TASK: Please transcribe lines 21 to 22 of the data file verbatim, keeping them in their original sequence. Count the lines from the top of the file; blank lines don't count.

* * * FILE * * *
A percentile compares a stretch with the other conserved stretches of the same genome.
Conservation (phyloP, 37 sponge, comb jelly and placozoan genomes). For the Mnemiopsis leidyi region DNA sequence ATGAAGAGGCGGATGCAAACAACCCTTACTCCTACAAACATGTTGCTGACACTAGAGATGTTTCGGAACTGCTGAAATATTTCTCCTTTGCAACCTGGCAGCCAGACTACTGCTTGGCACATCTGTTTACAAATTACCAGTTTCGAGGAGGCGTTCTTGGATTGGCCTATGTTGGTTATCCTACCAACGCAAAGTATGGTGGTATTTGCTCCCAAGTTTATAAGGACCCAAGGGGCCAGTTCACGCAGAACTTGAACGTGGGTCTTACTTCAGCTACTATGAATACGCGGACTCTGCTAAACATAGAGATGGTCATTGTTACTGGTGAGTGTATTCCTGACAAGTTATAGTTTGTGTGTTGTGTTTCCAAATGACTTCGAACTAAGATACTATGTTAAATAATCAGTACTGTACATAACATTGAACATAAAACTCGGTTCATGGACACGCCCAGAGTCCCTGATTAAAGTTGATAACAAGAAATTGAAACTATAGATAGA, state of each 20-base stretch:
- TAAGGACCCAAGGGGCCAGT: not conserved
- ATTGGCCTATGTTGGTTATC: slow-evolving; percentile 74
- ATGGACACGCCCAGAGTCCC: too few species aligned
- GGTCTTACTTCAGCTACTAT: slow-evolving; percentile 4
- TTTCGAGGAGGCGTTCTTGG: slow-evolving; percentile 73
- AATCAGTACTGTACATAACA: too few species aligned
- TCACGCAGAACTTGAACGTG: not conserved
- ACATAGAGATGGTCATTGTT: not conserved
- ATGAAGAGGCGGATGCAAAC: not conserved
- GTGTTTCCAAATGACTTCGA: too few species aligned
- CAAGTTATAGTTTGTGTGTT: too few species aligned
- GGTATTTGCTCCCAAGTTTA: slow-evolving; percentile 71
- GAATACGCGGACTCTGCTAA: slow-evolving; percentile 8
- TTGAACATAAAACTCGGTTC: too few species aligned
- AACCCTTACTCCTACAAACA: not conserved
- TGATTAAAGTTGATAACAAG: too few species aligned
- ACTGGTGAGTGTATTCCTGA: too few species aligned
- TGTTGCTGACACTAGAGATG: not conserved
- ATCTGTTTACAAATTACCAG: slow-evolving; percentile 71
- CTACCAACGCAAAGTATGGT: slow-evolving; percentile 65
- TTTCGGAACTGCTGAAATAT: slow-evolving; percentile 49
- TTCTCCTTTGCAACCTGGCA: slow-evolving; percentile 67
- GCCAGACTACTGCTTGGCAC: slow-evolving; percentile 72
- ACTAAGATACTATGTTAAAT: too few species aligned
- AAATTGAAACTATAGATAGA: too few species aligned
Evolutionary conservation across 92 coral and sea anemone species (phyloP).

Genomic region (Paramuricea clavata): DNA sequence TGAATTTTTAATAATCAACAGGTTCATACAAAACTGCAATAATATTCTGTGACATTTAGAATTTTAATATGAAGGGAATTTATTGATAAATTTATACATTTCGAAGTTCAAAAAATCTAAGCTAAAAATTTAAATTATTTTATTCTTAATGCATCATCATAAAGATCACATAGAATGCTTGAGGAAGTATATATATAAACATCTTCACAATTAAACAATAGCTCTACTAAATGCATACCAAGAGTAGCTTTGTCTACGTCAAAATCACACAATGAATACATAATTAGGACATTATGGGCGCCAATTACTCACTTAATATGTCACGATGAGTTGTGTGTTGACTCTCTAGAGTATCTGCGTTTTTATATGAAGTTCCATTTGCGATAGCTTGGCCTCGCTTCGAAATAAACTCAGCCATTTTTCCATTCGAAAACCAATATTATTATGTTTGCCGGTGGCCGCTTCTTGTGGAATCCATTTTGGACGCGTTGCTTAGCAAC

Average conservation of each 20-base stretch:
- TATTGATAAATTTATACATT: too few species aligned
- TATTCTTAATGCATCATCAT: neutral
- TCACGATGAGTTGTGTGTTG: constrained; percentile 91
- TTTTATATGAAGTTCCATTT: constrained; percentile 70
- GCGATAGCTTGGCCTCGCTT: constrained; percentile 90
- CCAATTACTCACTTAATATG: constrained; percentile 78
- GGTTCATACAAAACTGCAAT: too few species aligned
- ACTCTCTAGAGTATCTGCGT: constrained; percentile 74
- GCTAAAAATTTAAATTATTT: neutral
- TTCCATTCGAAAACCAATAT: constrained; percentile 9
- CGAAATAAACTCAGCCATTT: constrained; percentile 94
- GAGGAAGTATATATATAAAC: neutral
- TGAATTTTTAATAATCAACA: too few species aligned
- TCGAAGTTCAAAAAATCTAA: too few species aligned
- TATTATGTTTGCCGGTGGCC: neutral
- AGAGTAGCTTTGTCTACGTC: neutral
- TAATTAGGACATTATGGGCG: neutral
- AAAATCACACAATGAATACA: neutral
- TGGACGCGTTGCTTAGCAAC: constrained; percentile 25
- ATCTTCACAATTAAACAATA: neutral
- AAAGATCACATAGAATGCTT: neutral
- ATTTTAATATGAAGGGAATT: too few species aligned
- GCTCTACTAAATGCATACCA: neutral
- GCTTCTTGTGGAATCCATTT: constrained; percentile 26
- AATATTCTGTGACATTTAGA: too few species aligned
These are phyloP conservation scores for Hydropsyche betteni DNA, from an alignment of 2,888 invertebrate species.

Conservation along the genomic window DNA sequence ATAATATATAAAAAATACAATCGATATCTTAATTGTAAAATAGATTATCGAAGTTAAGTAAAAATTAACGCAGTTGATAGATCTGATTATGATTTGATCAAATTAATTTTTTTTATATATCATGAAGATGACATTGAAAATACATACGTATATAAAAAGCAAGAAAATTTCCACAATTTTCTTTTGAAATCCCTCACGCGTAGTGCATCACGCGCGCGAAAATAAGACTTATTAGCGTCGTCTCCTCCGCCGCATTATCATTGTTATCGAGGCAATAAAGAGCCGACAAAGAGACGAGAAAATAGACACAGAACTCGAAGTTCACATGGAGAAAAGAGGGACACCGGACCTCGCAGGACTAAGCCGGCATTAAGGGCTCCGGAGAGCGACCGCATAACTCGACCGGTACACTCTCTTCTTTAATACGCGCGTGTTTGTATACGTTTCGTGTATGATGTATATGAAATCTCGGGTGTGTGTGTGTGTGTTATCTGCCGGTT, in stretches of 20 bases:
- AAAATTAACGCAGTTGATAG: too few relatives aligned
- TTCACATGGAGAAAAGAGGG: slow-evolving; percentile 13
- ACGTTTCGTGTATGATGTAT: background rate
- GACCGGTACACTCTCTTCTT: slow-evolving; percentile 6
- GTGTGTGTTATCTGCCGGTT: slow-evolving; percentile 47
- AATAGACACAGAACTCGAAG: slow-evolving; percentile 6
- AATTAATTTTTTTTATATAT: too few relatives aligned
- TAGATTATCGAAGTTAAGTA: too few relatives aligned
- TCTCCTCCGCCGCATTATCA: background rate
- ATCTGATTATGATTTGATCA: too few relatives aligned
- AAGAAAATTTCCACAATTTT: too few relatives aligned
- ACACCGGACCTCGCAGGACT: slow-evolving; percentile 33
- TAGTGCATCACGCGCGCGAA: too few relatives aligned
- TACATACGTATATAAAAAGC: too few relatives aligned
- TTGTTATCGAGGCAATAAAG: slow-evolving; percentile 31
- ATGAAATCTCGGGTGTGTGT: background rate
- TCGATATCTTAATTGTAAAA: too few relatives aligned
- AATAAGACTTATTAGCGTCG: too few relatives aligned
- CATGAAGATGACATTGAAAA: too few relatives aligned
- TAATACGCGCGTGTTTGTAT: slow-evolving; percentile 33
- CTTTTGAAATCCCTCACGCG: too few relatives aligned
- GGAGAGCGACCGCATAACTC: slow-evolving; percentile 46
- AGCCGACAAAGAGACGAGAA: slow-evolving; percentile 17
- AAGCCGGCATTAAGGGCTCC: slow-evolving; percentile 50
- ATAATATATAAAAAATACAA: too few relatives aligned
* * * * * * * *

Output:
- ATCTGTTTACAAATTACCAG: slow-evolving; percentile 71
- CTACCAACGCAAAGTATGGT: slow-evolving; percentile 65